PONE-D-16-19657
                10.1371/journal.pone.0159279
                4972383
                27487003
                © 2016 Nosal et al

                This is an open access article distributed under the terms of the Creative Commons Attribution License, which permits unrestricted use, distribution, and reproduction in any medium, provided the original author and source are credited.

                Page count
                Figures: 4, Tables: 0, Pages: 15
                Product
                Funding
                AN was supported by a DeLaCour Postdoctoral Fellowship awarded by the Birch Aquarium at Scripps Institution of Oceanography and a small grant from Save Our Seas Foundation. EK was supported by a mini grant through National Science Foundation (NSF) Integrative Graduate Education and Research Traineeship (IGERT) award #0903551. The funders had no role in study design, data collection and analysis, decision to publish, or preparation of the manuscript.
                Categories
                Research Article
                Biology and Life Sciences
                Organisms
                Animals
                Vertebrates
                Fishes
                Chondrichthyes
                Elasmobranchii
                Sharks
                Biology and Life Sciences
                Neuroscience
                Cognitive Science
                Cognitive Psychology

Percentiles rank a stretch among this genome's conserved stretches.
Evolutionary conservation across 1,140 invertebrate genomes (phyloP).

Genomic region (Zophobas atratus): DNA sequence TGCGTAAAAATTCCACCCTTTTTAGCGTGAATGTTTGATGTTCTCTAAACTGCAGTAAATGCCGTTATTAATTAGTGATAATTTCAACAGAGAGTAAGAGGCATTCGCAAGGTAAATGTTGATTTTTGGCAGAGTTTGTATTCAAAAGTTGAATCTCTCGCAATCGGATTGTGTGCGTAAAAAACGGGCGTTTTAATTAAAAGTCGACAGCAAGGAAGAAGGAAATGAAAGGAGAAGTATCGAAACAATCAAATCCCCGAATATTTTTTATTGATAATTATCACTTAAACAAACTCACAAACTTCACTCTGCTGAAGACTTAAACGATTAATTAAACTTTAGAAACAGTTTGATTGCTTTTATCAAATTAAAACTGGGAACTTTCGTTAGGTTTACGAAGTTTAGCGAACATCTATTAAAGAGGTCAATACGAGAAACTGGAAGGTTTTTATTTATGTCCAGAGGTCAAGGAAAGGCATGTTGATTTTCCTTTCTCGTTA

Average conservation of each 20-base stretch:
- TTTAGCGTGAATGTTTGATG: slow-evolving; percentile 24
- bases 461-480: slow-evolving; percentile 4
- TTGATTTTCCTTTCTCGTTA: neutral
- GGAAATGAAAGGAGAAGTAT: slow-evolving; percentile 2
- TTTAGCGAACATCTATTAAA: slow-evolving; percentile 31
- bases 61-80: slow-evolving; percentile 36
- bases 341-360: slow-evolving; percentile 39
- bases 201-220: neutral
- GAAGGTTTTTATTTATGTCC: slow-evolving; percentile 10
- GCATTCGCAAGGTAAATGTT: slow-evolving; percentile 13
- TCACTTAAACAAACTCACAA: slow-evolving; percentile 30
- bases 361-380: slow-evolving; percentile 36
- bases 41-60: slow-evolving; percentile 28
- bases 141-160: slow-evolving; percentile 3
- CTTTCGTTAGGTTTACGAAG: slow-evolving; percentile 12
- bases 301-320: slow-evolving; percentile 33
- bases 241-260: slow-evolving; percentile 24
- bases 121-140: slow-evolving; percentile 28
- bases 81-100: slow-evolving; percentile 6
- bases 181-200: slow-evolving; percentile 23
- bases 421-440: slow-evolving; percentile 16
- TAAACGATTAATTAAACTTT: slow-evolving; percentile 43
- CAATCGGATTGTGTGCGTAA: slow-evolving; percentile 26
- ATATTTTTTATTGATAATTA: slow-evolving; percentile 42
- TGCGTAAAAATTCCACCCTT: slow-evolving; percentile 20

Music Cognition
                Music Perception
                Biology and Life Sciences
                Psychology
                Cognitive Psychology
                Music Cognition
                Music Perception
                Social Sciences
                Psychology
                Cognitive Psychology
                Music Cognition
                Music Perception
                Biology and Life Sciences
                Neuroscience
                Sensory Perception
                Music Perception
                Biology and Life Sciences
                Psychology
                Sensory Perception
                Music Perception
                Social Sciences
                Psychology
                Sensory Perception
                Music Perception
                Biology and Life Sciences
                Neuroscience
                Sensory Perception
                Biology and Life Sciences
                Psychology
                Sensory Perception
                Social Sciences
                Psychology
                Sensory Perception
                Biology and Life Sciences
                Biomechanics
                Biological Locomotion
                Swimming
                Biology and Life Sciences
                Physiology
                Biological Locomotion
                Swimming
                Medicine and Health Sciences
                Physiology
                Biological Locomotion
                Swimming
                Biology and Life Sciences
                Psychology
                Emotions
                Fear
                Social Sciences
                Psychology
                Emotions
                Fear
                Biology and Life Sciences
                Marine Biology
                Marine Conservation
                Earth Sciences
                Marine and Aquatic Sciences
                Marine Biology
                Marine Conservation
                Biology and Life Sciences
                Anatomy
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                Jaw
                Medicine and Health Sciences
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                All relevant data are within the paper and its Supporting Information files.